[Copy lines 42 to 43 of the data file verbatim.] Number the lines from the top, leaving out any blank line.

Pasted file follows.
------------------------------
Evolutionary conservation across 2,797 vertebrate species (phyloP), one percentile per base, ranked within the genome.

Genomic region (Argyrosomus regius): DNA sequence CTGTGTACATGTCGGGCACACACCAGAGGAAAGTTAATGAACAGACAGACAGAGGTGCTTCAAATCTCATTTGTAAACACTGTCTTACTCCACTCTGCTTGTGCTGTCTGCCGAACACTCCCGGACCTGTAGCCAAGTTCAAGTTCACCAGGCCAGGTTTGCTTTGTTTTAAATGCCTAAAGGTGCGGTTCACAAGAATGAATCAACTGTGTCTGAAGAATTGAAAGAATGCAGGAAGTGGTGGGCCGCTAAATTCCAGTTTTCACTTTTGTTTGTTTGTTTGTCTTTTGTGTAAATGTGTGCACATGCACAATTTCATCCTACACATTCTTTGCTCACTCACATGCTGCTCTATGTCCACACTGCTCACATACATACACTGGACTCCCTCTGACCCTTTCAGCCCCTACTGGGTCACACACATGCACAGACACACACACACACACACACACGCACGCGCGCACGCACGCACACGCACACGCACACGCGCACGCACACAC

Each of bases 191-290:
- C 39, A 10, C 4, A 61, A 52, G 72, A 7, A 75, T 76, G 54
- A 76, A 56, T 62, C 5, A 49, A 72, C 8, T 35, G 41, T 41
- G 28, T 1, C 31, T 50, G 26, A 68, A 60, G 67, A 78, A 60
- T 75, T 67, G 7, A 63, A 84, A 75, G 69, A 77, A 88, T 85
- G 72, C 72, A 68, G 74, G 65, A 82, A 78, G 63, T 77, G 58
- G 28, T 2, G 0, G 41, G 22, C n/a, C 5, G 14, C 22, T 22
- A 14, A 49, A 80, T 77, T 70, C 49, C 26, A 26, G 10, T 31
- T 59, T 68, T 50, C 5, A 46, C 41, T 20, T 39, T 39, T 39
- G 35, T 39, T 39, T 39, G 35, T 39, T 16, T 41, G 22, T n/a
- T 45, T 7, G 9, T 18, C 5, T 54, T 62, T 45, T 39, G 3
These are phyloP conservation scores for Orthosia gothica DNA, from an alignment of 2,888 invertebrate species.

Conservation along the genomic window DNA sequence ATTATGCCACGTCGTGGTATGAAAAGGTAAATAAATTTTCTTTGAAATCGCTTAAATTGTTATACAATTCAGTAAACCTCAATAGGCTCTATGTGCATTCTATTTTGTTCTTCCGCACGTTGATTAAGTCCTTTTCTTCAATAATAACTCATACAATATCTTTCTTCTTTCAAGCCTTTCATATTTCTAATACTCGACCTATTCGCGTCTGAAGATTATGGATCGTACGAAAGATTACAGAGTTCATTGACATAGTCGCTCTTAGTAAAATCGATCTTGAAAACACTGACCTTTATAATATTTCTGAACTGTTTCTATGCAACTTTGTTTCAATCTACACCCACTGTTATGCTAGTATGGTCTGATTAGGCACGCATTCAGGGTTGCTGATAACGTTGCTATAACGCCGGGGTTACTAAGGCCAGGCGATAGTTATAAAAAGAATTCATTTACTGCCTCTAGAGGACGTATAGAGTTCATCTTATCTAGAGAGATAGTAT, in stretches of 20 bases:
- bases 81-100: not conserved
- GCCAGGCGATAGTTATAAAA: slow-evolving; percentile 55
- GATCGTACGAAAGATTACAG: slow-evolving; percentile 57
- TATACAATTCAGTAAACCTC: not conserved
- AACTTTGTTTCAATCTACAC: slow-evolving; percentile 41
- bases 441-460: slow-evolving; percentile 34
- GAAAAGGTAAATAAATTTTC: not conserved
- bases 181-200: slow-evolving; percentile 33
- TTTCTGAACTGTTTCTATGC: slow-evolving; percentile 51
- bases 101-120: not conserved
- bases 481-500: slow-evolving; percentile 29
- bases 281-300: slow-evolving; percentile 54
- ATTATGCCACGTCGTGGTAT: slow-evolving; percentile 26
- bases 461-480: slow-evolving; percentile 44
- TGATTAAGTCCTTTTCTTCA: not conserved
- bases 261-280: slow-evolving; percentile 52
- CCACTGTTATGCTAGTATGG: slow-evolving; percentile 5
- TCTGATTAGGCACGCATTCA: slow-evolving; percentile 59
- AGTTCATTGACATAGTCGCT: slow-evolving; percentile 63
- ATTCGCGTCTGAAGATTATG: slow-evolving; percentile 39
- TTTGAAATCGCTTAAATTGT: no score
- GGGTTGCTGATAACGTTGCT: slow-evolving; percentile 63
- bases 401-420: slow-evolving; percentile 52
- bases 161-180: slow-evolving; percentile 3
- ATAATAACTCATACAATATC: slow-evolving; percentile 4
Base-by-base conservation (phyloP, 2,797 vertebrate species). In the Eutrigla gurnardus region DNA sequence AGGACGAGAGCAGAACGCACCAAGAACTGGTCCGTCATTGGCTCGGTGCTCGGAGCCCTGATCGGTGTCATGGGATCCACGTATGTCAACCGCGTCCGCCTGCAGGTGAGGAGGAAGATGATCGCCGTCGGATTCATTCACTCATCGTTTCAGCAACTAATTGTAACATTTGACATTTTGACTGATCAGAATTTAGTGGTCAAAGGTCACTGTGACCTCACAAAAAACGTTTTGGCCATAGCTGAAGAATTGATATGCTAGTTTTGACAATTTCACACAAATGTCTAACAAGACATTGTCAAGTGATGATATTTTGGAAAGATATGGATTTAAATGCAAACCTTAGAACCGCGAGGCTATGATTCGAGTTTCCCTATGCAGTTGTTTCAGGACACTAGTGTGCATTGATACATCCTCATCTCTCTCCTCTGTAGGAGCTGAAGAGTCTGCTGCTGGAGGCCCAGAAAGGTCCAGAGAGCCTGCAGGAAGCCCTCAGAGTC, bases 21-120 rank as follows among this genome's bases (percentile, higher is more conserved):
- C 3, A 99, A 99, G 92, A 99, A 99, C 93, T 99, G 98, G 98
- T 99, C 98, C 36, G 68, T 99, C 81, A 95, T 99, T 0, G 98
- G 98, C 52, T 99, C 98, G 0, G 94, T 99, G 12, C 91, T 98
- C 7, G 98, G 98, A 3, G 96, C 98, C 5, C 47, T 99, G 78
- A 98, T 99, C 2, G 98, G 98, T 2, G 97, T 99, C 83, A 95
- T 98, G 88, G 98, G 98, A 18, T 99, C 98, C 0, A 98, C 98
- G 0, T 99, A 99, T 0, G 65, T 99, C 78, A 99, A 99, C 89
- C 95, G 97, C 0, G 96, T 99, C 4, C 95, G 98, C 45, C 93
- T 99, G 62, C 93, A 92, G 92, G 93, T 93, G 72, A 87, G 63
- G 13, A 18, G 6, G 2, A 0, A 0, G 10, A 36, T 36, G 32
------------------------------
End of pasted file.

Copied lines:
- C 3, A 99, A 99, G 92, A 99, A 99, C 93, T 99, G 98, G 98
- T 99, C 98, C 36, G 68, T 99, C 81, A 95, T 99, T 0, G 98